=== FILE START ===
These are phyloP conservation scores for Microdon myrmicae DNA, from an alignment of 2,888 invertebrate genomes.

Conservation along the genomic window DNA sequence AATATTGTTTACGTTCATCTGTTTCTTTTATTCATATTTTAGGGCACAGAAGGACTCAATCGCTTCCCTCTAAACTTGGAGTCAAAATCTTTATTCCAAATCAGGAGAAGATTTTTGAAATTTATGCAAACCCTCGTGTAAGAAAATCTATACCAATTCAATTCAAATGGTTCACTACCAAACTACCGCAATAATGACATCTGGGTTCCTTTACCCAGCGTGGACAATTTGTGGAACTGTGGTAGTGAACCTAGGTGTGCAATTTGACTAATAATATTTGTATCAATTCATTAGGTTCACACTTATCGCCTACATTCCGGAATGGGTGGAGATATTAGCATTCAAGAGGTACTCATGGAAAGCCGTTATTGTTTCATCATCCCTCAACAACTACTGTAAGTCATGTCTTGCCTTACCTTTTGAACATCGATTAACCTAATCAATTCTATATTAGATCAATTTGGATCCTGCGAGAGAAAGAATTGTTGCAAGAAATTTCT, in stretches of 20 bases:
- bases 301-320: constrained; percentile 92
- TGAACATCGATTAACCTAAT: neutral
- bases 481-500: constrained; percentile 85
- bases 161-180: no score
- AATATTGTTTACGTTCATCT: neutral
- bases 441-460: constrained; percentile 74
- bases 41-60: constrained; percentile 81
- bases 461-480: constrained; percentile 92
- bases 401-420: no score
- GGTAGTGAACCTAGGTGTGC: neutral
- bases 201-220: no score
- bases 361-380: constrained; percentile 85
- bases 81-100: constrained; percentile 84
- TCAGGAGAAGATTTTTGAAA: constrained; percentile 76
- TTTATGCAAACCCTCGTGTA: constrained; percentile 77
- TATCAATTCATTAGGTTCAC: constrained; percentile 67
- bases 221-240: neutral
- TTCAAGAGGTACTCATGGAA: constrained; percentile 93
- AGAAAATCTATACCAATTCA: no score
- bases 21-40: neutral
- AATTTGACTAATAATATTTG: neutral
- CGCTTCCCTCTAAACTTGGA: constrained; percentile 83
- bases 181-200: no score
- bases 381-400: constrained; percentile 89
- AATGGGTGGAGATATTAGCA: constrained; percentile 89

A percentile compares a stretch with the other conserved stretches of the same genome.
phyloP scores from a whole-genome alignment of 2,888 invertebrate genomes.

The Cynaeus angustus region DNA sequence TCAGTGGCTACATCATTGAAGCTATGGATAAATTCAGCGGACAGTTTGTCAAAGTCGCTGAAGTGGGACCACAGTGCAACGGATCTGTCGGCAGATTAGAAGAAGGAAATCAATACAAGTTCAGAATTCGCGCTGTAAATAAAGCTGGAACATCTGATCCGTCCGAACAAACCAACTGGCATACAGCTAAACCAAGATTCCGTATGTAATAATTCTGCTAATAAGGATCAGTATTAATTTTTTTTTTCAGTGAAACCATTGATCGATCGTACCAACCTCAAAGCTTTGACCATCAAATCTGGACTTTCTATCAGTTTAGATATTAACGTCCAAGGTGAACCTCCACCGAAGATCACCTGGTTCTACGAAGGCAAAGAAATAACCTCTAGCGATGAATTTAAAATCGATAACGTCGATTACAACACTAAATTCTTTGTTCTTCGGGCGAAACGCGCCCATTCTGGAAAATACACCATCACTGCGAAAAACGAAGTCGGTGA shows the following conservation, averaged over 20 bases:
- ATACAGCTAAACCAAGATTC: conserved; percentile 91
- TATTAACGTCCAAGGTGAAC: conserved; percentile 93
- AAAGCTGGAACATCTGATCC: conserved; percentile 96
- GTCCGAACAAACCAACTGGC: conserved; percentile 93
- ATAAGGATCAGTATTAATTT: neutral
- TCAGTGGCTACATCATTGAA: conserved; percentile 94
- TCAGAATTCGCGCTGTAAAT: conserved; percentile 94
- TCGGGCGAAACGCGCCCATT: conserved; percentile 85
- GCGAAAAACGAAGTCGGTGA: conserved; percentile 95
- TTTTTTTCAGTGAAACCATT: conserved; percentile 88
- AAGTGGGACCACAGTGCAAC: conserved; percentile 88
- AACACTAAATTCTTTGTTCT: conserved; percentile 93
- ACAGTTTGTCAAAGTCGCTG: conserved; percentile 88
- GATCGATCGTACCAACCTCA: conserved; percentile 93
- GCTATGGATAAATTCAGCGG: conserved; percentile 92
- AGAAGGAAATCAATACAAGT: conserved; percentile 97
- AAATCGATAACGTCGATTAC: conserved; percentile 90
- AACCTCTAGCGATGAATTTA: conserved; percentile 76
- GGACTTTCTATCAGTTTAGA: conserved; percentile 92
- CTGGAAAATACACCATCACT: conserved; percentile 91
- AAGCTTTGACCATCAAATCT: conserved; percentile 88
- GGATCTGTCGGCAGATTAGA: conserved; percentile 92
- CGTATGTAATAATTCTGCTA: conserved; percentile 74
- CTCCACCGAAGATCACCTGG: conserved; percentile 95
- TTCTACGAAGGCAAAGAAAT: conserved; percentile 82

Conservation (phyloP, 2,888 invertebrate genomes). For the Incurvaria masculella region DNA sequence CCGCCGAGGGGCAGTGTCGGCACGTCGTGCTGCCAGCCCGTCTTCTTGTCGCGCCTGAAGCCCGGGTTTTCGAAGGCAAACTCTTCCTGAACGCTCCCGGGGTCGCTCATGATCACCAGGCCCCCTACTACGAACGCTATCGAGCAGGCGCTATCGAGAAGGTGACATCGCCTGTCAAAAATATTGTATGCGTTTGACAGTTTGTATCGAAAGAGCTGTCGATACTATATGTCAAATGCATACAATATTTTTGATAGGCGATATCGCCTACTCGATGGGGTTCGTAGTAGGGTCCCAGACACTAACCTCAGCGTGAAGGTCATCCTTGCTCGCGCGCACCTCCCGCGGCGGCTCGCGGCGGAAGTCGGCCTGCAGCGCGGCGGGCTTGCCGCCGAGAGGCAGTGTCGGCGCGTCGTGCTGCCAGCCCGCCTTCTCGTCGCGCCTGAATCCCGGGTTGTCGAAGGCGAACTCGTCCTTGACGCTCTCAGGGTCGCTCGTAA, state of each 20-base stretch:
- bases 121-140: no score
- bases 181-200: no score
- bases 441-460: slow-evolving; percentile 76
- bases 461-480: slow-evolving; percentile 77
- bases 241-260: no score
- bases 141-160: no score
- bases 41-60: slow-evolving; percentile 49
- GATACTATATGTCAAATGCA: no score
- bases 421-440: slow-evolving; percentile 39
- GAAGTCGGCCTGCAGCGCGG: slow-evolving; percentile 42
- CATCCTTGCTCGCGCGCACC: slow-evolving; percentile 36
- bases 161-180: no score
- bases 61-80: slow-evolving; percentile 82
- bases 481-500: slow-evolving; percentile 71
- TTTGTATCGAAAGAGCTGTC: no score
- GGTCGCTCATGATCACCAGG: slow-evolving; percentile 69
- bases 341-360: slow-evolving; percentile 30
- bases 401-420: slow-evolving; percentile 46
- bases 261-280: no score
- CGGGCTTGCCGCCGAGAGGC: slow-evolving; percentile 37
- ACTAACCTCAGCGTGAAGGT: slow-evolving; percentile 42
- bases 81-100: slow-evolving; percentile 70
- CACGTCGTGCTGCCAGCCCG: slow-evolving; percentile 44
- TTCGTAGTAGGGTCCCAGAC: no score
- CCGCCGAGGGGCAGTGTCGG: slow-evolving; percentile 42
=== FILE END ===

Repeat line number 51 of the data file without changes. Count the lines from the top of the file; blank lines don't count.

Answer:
- AAGCTTTGACCATCAAATCT: conserved; percentile 88